Throughout the mission, and especially in the early months when tuning of the instrument took place, the triggering criteria varied. For several observations the trigger pulse from the energy calorimeter was required to be observed in coincidence with the triggering telescope. This obviously affected the trigger rate and possibly the detection efficiency. As this trigger pulse failed in the latter part of the mission, it was decided to normalize all trigger conditions by software to the equivalent triggering thresholds, so that the instrument may be considered to have a single mode.
This change to software thresholds might have made the sensitivity more susceptible to the influence of occasional electromagnetic interferences, created by the spark-chamber discharge currents, by modifying the content of the counters temporarily stored in the experiment electronics for readout. As a consequence an increasing fraction of events might have been lost in the late phases of the mission.
Alternately the observed long-term reduction of sensitivity, especially in the second part of the mission, could be due at least partially to the slowly decreasing efficiency of the spark-chamber, possibly connected to cracking products of the quenching agent contained in the spark-chamber gas which are produced by the spark discharges and are deposited on the spark-chamber wires.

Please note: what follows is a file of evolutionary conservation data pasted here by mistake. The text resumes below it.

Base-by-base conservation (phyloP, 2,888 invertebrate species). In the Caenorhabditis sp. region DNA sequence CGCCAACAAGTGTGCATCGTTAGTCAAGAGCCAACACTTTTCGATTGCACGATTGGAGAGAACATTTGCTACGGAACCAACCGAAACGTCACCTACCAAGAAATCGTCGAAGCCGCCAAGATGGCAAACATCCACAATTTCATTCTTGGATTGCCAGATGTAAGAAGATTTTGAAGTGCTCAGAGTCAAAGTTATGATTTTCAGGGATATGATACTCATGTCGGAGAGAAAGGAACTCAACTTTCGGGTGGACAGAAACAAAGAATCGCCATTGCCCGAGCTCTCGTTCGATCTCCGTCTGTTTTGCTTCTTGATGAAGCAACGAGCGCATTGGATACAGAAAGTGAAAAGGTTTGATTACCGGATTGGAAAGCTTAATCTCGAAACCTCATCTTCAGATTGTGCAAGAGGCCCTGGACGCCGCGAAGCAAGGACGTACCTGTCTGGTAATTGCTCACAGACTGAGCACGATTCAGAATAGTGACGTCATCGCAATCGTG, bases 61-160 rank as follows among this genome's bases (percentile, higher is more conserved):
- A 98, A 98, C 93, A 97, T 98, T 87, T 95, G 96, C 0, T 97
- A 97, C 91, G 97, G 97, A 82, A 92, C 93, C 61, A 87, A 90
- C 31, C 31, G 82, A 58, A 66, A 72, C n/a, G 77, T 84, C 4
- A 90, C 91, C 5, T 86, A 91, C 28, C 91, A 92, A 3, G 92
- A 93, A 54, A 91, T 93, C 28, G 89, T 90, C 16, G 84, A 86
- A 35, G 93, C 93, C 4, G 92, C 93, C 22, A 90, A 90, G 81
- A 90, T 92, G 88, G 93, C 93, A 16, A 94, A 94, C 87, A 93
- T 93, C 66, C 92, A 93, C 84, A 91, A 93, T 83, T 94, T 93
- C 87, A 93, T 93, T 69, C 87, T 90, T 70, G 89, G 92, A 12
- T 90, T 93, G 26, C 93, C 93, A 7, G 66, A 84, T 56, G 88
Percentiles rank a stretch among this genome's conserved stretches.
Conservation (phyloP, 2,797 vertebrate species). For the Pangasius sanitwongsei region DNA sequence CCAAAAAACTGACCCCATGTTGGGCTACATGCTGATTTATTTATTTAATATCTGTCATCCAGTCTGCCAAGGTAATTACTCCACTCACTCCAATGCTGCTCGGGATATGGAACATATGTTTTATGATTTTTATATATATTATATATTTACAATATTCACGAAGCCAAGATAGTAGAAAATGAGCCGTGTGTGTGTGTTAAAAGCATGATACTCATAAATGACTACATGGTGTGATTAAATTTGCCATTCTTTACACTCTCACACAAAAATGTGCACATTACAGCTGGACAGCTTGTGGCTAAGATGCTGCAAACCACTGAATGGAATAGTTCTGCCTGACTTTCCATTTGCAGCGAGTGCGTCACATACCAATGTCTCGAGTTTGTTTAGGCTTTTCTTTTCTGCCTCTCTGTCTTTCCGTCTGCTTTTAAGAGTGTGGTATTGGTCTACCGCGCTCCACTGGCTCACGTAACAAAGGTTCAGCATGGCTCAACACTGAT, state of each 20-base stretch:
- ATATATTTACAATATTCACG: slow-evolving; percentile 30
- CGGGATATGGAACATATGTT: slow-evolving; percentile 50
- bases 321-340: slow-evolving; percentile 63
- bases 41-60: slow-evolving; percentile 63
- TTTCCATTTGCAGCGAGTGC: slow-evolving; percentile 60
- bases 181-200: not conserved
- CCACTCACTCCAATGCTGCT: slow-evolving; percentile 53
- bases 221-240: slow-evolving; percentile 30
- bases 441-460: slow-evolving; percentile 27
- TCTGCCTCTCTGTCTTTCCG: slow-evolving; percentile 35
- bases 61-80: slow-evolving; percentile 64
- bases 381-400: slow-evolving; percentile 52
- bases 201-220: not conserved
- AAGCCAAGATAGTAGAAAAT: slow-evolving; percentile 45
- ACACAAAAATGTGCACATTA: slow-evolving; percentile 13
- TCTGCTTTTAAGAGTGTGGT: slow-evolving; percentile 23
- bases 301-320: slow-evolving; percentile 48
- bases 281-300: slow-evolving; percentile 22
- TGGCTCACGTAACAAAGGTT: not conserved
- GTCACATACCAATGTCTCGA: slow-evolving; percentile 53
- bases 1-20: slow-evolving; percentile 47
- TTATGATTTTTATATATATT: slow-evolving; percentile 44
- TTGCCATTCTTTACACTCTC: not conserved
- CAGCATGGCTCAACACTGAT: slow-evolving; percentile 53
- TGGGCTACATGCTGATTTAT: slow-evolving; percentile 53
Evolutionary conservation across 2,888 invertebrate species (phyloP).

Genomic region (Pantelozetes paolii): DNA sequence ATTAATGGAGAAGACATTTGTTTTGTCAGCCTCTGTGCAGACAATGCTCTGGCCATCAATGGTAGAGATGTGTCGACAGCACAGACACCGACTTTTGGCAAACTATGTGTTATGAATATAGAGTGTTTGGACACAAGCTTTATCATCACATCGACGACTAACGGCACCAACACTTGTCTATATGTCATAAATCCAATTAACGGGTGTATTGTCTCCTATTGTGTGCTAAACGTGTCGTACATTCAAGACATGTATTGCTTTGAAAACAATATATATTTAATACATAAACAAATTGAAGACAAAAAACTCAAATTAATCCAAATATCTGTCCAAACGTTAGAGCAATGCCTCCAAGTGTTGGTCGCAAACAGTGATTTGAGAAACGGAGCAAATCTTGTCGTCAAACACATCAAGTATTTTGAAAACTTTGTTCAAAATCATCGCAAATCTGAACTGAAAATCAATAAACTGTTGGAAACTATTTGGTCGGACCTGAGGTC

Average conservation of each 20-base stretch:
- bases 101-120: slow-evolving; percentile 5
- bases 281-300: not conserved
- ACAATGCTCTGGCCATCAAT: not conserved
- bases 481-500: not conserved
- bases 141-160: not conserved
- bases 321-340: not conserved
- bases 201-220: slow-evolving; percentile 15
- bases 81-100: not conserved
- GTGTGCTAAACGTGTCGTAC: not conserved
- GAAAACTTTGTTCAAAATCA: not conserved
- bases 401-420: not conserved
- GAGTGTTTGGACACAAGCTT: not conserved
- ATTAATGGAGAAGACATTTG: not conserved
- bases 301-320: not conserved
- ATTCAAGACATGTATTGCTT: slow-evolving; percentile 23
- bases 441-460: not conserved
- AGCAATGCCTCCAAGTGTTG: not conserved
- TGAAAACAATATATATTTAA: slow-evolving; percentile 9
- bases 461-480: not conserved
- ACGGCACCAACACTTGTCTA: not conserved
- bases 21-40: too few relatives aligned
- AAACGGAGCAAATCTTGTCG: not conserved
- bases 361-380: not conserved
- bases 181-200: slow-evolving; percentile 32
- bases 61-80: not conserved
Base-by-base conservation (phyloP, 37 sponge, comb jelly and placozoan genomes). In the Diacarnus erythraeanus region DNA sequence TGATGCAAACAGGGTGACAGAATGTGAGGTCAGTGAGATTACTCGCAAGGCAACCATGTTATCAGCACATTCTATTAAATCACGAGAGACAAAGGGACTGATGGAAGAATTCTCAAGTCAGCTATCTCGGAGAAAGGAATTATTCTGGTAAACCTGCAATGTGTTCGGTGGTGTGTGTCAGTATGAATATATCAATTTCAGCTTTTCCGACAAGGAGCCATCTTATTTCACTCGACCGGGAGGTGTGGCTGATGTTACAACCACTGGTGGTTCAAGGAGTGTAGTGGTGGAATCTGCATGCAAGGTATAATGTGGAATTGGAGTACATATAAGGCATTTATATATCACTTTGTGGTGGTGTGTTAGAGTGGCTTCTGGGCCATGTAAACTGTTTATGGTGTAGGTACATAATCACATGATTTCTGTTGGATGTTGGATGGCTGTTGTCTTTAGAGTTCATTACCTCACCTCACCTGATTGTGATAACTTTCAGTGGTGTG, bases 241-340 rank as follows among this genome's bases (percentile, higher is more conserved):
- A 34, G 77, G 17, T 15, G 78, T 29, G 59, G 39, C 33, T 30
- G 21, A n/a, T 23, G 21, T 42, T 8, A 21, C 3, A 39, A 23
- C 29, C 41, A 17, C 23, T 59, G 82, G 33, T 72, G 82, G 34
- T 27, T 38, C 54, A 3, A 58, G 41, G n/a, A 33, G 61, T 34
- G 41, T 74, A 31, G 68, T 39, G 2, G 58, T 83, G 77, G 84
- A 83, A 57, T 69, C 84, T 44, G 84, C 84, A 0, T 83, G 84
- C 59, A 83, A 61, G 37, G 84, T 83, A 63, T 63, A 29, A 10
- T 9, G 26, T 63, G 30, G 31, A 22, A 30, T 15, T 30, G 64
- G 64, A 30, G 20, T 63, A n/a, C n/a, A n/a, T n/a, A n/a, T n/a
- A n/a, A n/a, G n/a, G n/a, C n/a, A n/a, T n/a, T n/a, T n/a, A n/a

The gain changes in the energy calorimeter were corrected using in-flight proton data and may therefore be disregarded.
During Jan 1978 a veto PMT failed giving an increased trigger rate in the detector temporarily. Although the dead time factor is correctly calculated, a reduction in efficiency was observed during this interval. A comparable effect occurred in June 1979 when a coincidence flag from the energy calorimeter failed. In this case the rate of triggers was reduced for a short period until a solution could be implemented. The efficiency was thereby reduced during this approximately 3-day interval.